“There is still very much a value to being in the London market and the face to face contact remains critical, perhaps more so than ever. Our cedants come to London, which gives us an additional opportunity to meet them, and MAPFRE likes to be very close to its customers,” he added.

The London office is staffed by six people today and Tony describes it as a highly efficient operation. It is able to personally serve its core relationships but on a lean cost base as support functions such as legal, investment and accounting services are carried out in Madrid through one fibre optic cable.

“All we need here is the sharp end. We have me, a property and a marine underwriter, treaty analyst doing catastrophe modelling and the like, plus a financial and a technical accountant and we are on the verge of hiring a couple of new people. Our profile has grown from writing only 1.5-2% shares of programs to a lead company with double-digit shares. You have to be much surer of the technical position as the game has changed. You can no longer balance thousands of small participations with a broad spread so you have to be certain you have adequate pricing,” he said.

Asked why he felt the London operation needed to change and grow Tony explained that it was driven by market forces not ego or some blind desire to grow at all costs. “Risks are bigger and the market could not handle them in the same way. Insurers have merged and therefore the risks they seek to transfer are bigger. They are able to retain more but create bigger exposures,” he said.

Tony also said that the shrinking retrocession market has demanded bigger reinsurance capacity because reinsurers are forced to retain more. And, of course, the modern reinsurance company needs greater diversity of risk by line and geographical spread because the exposures are greater and the demands on capital ever greater from the emerging risk-based supervisory systems worldwide.

The challenge for my successor is to find new ways of doing business beyond what we currently do, such as life, accident and health

The future for the MAPFRE RE and the wider reinsurance market is secure he says because traditional reinsurance works, offers continuity and is much better understood by ceding companies than alternative forms of supposed risk transfer and is generally more economic.

Tony sees growth opportunities in areas and fears that the over ambitious or impatient could become impaled again on the tricky and very spiky casualty market, for example. “You can only do more of the same for so long, of course, therefore the challenge for my successor is to find new ways of doing business beyond what we currently do, such as life, accident and health. “Stick to your knitting but find new patterns. Do not start crochet,” he advised.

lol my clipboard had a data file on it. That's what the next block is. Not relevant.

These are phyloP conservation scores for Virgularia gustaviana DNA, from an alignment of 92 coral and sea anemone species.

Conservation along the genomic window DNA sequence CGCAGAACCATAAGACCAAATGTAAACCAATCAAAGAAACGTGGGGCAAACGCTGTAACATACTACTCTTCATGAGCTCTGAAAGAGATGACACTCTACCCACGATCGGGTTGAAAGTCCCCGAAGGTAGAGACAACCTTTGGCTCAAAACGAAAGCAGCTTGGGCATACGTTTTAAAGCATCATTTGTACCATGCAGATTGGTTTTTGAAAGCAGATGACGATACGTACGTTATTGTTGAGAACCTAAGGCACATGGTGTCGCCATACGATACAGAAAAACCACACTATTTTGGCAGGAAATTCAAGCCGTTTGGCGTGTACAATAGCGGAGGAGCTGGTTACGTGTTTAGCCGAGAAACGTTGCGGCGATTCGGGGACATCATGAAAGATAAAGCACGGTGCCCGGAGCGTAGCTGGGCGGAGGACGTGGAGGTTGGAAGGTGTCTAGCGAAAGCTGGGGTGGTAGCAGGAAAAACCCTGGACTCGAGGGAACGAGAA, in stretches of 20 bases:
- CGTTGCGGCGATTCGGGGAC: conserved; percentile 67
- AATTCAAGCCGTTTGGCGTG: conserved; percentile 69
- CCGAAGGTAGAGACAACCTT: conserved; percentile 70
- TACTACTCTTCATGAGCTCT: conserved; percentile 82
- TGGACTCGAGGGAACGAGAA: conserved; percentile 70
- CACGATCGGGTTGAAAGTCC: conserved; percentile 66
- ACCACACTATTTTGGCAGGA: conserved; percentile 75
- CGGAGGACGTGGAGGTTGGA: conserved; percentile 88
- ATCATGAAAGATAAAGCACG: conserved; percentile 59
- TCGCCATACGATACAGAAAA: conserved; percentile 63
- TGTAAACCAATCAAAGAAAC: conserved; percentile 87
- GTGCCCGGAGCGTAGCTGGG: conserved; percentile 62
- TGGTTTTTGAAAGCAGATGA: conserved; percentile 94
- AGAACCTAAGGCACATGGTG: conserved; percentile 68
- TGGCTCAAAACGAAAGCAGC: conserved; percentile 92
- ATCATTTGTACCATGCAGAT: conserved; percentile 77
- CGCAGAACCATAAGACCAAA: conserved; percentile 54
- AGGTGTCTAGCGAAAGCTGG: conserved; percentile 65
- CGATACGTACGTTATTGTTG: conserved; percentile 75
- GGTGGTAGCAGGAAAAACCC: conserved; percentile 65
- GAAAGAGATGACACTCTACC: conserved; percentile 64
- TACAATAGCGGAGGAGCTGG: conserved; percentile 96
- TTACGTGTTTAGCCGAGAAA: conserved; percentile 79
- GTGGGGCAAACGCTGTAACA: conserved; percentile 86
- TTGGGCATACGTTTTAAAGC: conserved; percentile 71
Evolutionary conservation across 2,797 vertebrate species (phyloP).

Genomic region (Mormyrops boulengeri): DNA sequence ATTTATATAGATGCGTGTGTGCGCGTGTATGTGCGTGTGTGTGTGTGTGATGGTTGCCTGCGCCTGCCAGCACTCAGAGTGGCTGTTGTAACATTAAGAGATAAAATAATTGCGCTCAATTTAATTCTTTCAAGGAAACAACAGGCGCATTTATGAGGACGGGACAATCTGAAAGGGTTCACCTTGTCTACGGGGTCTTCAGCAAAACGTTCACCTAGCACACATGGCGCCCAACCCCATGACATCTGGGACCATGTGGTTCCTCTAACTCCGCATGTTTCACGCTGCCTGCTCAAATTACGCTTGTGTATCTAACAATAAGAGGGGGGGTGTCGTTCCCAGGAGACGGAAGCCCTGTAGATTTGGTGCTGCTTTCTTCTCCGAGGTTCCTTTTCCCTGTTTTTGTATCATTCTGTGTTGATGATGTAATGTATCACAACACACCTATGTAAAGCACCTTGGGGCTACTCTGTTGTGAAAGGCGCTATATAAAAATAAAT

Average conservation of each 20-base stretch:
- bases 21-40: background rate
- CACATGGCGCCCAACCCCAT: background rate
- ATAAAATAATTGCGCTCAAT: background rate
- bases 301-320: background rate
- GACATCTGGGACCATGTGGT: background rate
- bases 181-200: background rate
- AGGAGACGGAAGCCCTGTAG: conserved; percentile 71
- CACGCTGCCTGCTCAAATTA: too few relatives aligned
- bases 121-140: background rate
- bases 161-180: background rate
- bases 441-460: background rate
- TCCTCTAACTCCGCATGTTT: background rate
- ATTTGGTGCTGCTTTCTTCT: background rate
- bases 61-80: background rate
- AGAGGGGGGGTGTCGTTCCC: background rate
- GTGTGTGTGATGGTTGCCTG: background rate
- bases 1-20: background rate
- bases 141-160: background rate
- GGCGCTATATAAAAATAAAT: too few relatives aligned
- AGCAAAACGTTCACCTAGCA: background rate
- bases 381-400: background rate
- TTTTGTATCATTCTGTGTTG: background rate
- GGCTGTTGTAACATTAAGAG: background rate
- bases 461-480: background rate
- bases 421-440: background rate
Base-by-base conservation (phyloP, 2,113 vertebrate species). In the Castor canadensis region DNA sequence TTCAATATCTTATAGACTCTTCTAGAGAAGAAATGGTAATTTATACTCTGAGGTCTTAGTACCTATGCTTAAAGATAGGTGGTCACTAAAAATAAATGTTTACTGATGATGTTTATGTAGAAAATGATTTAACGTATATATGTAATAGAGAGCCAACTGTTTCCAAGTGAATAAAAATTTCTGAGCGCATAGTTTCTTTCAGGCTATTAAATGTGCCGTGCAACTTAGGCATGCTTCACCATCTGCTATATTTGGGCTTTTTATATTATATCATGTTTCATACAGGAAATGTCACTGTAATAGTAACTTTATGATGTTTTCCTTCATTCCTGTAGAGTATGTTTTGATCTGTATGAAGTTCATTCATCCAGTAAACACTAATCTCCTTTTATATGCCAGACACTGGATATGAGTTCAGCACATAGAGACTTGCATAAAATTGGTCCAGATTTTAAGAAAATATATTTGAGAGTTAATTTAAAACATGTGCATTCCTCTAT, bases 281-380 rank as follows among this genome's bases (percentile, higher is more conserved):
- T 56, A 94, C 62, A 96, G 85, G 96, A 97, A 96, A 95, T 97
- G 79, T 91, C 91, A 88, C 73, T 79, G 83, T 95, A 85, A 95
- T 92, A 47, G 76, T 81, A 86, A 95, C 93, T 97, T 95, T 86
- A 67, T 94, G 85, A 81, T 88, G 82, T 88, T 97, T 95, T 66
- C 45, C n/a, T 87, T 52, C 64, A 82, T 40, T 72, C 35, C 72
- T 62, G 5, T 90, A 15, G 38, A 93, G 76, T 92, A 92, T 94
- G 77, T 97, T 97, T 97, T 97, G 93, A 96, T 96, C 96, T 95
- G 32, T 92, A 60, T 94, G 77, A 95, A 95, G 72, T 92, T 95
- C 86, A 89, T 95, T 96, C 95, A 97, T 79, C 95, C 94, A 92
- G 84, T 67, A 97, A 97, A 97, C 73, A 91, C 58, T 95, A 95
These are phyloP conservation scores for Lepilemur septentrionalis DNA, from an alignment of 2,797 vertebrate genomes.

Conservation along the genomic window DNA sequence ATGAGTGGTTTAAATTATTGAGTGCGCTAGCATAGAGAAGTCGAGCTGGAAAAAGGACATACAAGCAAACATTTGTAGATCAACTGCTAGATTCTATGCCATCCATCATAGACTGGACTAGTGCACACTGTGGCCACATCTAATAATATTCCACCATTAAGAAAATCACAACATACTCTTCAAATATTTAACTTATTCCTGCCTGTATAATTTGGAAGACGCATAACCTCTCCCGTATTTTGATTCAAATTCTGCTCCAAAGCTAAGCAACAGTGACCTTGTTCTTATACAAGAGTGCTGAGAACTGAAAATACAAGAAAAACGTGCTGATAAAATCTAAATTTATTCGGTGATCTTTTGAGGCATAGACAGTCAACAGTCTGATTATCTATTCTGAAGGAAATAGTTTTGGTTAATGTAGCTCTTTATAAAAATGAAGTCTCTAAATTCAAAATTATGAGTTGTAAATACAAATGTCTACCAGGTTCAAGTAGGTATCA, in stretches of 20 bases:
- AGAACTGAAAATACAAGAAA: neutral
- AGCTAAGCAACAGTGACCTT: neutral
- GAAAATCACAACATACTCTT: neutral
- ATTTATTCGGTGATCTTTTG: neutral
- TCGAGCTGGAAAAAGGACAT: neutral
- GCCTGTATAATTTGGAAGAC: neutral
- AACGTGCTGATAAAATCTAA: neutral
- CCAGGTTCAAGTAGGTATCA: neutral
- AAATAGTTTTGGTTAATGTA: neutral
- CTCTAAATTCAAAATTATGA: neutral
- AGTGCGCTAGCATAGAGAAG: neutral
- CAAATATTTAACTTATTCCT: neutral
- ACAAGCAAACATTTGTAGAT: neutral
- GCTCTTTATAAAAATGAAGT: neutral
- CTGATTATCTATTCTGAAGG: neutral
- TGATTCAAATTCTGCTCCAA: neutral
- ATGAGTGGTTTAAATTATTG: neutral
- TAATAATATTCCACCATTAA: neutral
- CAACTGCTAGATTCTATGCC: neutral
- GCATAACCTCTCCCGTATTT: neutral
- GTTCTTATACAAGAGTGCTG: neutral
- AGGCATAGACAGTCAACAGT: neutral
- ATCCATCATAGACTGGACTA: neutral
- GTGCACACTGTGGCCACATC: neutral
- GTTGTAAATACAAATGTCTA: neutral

Best and Worst

Tony Gasking’s worst moment in his career came in 2001 after the combined forces of the terrorist attacks on the United States, emerging long tail liabilities for U.S. casualty business written between 1997 and 2001 and the collapse in both debt and equity markets seemed to threaten the future survival of the market as a whole.

“We had experienced a very good run up till then and the London Branch was making a lot of money but we lost money that year. There was a real concern about the London operation but we survived because we had returned strong profits every year till then, delivered strong cash flow and a good number of senior executives understood the value of the business,” he explained.

Tony says his biggest achievement was to place MAPFRE RE on the map outside of its traditional markets of Spain and Latin America.

“We raised the profile to the level where we do not have to chase business. Also on a personal level I created a team of people one of whom has been with us since 1993, one since 1994 and two since 1998.

There has been no staff turnover. If you do the simple things well then this is the result. We have never been diverted by high premium risks and we are a long term player. In life I generally don’t see any advantage to be gained from making change for change’s sake and perceived opportunities that often turn out to be pitfalls,” he said.

What next?

Tony Gasking has never had a master plan for his life other than the vague idea that he would pursue a career that would help him use his love of languages in a business context.

It should therefore come as no surprise that he has no big structured plan for his retirement other than the understandable goal of ‘emigrating’ to Shropshire, a beautiful and sparsely populated corner of England on the Welsh border. A perfect place to pursue his love of walking. “Only the weather is against it so we’ll probably spend the darkest winter in Continental Europe,” he said.

We wish them all the best.

Tony Gasking MAPFRE RE London headquarters Skyline of Canary Wharf in London Bridge over the River Thames and Parliament London Lloyd´s London building Saint Paul Cathedral and Millennium Bridge. London